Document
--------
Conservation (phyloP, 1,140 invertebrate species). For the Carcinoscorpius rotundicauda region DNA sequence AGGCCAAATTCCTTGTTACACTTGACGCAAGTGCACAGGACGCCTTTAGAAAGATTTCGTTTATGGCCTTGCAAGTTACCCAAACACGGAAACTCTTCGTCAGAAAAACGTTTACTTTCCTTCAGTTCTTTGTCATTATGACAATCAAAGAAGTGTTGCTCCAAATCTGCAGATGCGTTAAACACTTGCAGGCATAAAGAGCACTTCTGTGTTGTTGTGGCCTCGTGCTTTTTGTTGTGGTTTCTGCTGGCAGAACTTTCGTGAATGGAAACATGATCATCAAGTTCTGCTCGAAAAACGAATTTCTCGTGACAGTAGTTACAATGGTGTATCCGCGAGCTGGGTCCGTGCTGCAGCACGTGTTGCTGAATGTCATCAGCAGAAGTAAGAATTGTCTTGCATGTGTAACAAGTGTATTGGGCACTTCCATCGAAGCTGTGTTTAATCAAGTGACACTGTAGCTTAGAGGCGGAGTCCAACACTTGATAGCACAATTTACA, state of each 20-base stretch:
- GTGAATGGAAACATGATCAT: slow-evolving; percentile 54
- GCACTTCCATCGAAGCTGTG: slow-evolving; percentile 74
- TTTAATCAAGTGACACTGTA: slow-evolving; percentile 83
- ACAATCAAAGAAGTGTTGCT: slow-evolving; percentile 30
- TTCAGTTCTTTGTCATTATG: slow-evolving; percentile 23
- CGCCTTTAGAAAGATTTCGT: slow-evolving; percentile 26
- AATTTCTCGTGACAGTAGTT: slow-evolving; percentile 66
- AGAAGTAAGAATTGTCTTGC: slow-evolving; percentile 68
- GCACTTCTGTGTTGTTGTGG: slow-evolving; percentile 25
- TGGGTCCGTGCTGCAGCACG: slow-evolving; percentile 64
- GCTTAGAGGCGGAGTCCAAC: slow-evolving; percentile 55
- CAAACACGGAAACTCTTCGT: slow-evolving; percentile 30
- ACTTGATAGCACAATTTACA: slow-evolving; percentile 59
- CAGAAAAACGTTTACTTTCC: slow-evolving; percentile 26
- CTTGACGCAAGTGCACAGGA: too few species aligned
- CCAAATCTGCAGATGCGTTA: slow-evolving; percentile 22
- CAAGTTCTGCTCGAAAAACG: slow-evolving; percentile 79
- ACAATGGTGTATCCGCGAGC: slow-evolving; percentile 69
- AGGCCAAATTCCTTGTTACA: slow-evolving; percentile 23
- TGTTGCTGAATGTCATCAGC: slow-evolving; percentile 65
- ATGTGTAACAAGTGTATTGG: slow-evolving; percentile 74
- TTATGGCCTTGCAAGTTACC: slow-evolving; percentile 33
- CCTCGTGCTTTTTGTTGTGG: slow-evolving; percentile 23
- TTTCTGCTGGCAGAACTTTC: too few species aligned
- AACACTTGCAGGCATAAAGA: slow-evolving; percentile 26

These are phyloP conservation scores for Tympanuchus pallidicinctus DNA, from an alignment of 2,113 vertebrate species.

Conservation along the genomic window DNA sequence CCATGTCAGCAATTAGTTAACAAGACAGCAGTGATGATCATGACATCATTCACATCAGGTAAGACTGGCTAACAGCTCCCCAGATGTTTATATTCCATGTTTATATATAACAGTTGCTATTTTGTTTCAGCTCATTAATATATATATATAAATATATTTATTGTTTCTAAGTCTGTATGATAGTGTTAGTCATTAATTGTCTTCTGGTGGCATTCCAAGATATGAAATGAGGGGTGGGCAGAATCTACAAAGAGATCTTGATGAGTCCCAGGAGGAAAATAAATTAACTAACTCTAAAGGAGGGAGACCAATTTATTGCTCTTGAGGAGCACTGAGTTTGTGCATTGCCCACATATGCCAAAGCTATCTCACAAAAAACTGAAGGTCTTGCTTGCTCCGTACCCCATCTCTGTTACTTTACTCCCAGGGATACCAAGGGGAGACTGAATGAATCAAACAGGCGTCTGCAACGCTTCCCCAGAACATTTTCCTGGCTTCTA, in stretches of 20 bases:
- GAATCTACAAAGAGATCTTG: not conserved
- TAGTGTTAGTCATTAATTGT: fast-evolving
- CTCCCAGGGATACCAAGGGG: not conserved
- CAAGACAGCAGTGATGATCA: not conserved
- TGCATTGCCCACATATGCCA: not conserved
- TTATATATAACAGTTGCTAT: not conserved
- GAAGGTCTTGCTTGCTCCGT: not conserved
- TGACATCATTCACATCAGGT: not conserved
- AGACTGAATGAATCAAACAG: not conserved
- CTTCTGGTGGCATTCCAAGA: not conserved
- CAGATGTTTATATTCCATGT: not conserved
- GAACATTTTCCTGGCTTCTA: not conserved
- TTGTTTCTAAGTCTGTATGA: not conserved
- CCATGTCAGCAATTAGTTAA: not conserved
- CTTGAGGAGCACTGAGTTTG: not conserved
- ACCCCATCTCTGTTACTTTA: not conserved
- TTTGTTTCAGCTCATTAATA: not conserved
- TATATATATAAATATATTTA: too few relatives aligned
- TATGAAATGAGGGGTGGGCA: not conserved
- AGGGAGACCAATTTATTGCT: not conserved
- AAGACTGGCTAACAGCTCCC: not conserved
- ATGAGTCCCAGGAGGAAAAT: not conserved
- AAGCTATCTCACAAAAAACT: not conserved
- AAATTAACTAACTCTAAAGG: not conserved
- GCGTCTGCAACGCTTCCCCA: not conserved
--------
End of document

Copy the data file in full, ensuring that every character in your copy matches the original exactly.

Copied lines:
Conservation (phyloP, 1,140 invertebrate species). For the Carcinoscorpius rotundicauda region DNA sequence AGGCCAAATTCCTTGTTACACTTGACGCAAGTGCACAGGACGCCTTTAGAAAGATTTCGTTTATGGCCTTGCAAGTTACCCAAACACGGAAACTCTTCGTCAGAAAAACGTTTACTTTCCTTCAGTTCTTTGTCATTATGACAATCAAAGAAGTGTTGCTCCAAATCTGCAGATGCGTTAAACACTTGCAGGCATAAAGAGCACTTCTGTGTTGTTGTGGCCTCGTGCTTTTTGTTGTGGTTTCTGCTGGCAGAACTTTCGTGAATGGAAACATGATCATCAAGTTCTGCTCGAAAAACGAATTTCTCGTGACAGTAGTTACAATGGTGTATCCGCGAGCTGGGTCCGTGCTGCAGCACGTGTTGCTGAATGTCATCAGCAGAAGTAAGAATTGTCTTGCATGTGTAACAAGTGTATTGGGCACTTCCATCGAAGCTGTGTTTAATCAAGTGACACTGTAGCTTAGAGGCGGAGTCCAACACTTGATAGCACAATTTACA, state of each 20-base stretch:
- GTGAATGGAAACATGATCAT: slow-evolving; percentile 54
- GCACTTCCATCGAAGCTGTG: slow-evolving; percentile 74
- TTTAATCAAGTGACACTGTA: slow-evolving; percentile 83
- ACAATCAAAGAAGTGTTGCT: slow-evolving; percentile 30
- TTCAGTTCTTTGTCATTATG: slow-evolving; percentile 23
- CGCCTTTAGAAAGATTTCGT: slow-evolving; percentile 26
- AATTTCTCGTGACAGTAGTT: slow-evolving; percentile 66
- AGAAGTAAGAATTGTCTTGC: slow-evolving; percentile 68
- GCACTTCTGTGTTGTTGTGG: slow-evolving; percentile 25
- TGGGTCCGTGCTGCAGCACG: slow-evolving; percentile 64
- GCTTAGAGGCGGAGTCCAAC: slow-evolving; percentile 55
- CAAACACGGAAACTCTTCGT: slow-evolving; percentile 30
- ACTTGATAGCACAATTTACA: slow-evolving; percentile 59
- CAGAAAAACGTTTACTTTCC: slow-evolving; percentile 26
- CTTGACGCAAGTGCACAGGA: too few species aligned
- CCAAATCTGCAGATGCGTTA: slow-evolving; percentile 22
- CAAGTTCTGCTCGAAAAACG: slow-evolving; percentile 79
- ACAATGGTGTATCCGCGAGC: slow-evolving; percentile 69
- AGGCCAAATTCCTTGTTACA: slow-evolving; percentile 23
- TGTTGCTGAATGTCATCAGC: slow-evolving; percentile 65
- ATGTGTAACAAGTGTATTGG: slow-evolving; percentile 74
- TTATGGCCTTGCAAGTTACC: slow-evolving; percentile 33
- CCTCGTGCTTTTTGTTGTGG: slow-evolving; percentile 23
- TTTCTGCTGGCAGAACTTTC: too few species aligned
- AACACTTGCAGGCATAAAGA: slow-evolving; percentile 26

These are phyloP conservation scores for Tympanuchus pallidicinctus DNA, from an alignment of 2,113 vertebrate species.

Conservation along the genomic window DNA sequence CCATGTCAGCAATTAGTTAACAAGACAGCAGTGATGATCATGACATCATTCACATCAGGTAAGACTGGCTAACAGCTCCCCAGATGTTTATATTCCATGTTTATATATAACAGTTGCTATTTTGTTTCAGCTCATTAATATATATATATAAATATATTTATTGTTTCTAAGTCTGTATGATAGTGTTAGTCATTAATTGTCTTCTGGTGGCATTCCAAGATATGAAATGAGGGGTGGGCAGAATCTACAAAGAGATCTTGATGAGTCCCAGGAGGAAAATAAATTAACTAACTCTAAAGGAGGGAGACCAATTTATTGCTCTTGAGGAGCACTGAGTTTGTGCATTGCCCACATATGCCAAAGCTATCTCACAAAAAACTGAAGGTCTTGCTTGCTCCGTACCCCATCTCTGTTACTTTACTCCCAGGGATACCAAGGGGAGACTGAATGAATCAAACAGGCGTCTGCAACGCTTCCCCAGAACATTTTCCTGGCTTCTA, in stretches of 20 bases:
- GAATCTACAAAGAGATCTTG: not conserved
- TAGTGTTAGTCATTAATTGT: fast-evolving
- CTCCCAGGGATACCAAGGGG: not conserved
- CAAGACAGCAGTGATGATCA: not conserved
- TGCATTGCCCACATATGCCA: not conserved
- TTATATATAACAGTTGCTAT: not conserved
- GAAGGTCTTGCTTGCTCCGT: not conserved
- TGACATCATTCACATCAGGT: not conserved
- AGACTGAATGAATCAAACAG: not conserved
- CTTCTGGTGGCATTCCAAGA: not conserved
- CAGATGTTTATATTCCATGT: not conserved
- GAACATTTTCCTGGCTTCTA: not conserved
- TTGTTTCTAAGTCTGTATGA: not conserved
- CCATGTCAGCAATTAGTTAA: not conserved
- CTTGAGGAGCACTGAGTTTG: not conserved
- ACCCCATCTCTGTTACTTTA: not conserved
- TTTGTTTCAGCTCATTAATA: not conserved
- TATATATATAAATATATTTA: too few relatives aligned
- TATGAAATGAGGGGTGGGCA: not conserved
- AGGGAGACCAATTTATTGCT: not conserved
- AAGACTGGCTAACAGCTCCC: not conserved
- ATGAGTCCCAGGAGGAAAAT: not conserved
- AAGCTATCTCACAAAAAACT: not conserved
- AAATTAACTAACTCTAAAGG: not conserved
- GCGTCTGCAACGCTTCCCCA: not conserved